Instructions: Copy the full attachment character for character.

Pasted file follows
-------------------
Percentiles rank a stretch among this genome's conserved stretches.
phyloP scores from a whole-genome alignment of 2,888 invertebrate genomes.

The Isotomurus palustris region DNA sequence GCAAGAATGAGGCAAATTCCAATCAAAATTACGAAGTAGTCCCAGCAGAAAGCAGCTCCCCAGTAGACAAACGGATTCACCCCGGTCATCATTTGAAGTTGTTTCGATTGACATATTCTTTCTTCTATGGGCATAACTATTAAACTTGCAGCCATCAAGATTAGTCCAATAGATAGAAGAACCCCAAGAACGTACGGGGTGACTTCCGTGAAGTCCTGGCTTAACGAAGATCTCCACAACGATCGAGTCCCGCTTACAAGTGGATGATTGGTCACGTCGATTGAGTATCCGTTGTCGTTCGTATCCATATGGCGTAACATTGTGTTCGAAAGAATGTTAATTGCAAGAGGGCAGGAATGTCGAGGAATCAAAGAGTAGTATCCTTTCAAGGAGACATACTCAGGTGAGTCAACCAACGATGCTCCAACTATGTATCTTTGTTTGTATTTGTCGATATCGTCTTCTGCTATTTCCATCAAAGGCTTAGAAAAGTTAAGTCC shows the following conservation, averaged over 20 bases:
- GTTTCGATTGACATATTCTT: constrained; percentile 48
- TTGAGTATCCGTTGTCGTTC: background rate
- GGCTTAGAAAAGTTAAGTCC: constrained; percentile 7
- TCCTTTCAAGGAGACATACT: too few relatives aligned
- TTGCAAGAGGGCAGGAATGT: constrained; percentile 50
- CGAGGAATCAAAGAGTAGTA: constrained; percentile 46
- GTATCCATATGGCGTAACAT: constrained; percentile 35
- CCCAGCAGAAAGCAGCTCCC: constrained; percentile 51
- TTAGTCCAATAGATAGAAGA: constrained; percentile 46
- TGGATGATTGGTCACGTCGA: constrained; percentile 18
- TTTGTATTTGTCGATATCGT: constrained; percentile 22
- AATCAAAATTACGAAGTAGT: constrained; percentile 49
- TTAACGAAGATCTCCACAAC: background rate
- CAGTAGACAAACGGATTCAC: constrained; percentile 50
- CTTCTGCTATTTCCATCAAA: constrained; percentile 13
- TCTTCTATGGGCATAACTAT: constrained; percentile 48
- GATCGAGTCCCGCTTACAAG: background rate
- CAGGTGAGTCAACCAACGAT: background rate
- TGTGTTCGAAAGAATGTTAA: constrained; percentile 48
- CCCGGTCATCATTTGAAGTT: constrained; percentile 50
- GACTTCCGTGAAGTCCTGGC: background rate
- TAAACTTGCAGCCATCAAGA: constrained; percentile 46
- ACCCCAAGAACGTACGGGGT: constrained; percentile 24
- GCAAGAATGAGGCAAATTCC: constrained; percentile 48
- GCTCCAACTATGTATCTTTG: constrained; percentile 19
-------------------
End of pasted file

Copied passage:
Percentiles rank a stretch among this genome's conserved stretches.
phyloP scores from a whole-genome alignment of 2,888 invertebrate genomes.

The Isotomurus palustris region DNA sequence GCAAGAATGAGGCAAATTCCAATCAAAATTACGAAGTAGTCCCAGCAGAAAGCAGCTCCCCAGTAGACAAACGGATTCACCCCGGTCATCATTTGAAGTTGTTTCGATTGACATATTCTTTCTTCTATGGGCATAACTATTAAACTTGCAGCCATCAAGATTAGTCCAATAGATAGAAGAACCCCAAGAACGTACGGGGTGACTTCCGTGAAGTCCTGGCTTAACGAAGATCTCCACAACGATCGAGTCCCGCTTACAAGTGGATGATTGGTCACGTCGATTGAGTATCCGTTGTCGTTCGTATCCATATGGCGTAACATTGTGTTCGAAAGAATGTTAATTGCAAGAGGGCAGGAATGTCGAGGAATCAAAGAGTAGTATCCTTTCAAGGAGACATACTCAGGTGAGTCAACCAACGATGCTCCAACTATGTATCTTTGTTTGTATTTGTCGATATCGTCTTCTGCTATTTCCATCAAAGGCTTAGAAAAGTTAAGTCC shows the following conservation, averaged over 20 bases:
- GTTTCGATTGACATATTCTT: constrained; percentile 48
- TTGAGTATCCGTTGTCGTTC: background rate
- GGCTTAGAAAAGTTAAGTCC: constrained; percentile 7
- TCCTTTCAAGGAGACATACT: too few relatives aligned
- TTGCAAGAGGGCAGGAATGT: constrained; percentile 50
- CGAGGAATCAAAGAGTAGTA: constrained; percentile 46
- GTATCCATATGGCGTAACAT: constrained; percentile 35
- CCCAGCAGAAAGCAGCTCCC: constrained; percentile 51
- TTAGTCCAATAGATAGAAGA: constrained; percentile 46
- TGGATGATTGGTCACGTCGA: constrained; percentile 18
- TTTGTATTTGTCGATATCGT: constrained; percentile 22
- AATCAAAATTACGAAGTAGT: constrained; percentile 49
- TTAACGAAGATCTCCACAAC: background rate
- CAGTAGACAAACGGATTCAC: constrained; percentile 50
- CTTCTGCTATTTCCATCAAA: constrained; percentile 13
- TCTTCTATGGGCATAACTAT: constrained; percentile 48
- GATCGAGTCCCGCTTACAAG: background rate
- CAGGTGAGTCAACCAACGAT: background rate
- TGTGTTCGAAAGAATGTTAA: constrained; percentile 48
- CCCGGTCATCATTTGAAGTT: constrained; percentile 50
- GACTTCCGTGAAGTCCTGGC: background rate
- TAAACTTGCAGCCATCAAGA: constrained; percentile 46
- ACCCCAAGAACGTACGGGGT: constrained; percentile 24
- GCAAGAATGAGGCAAATTCC: constrained; percentile 48
- GCTCCAACTATGTATCTTTG: constrained; percentile 19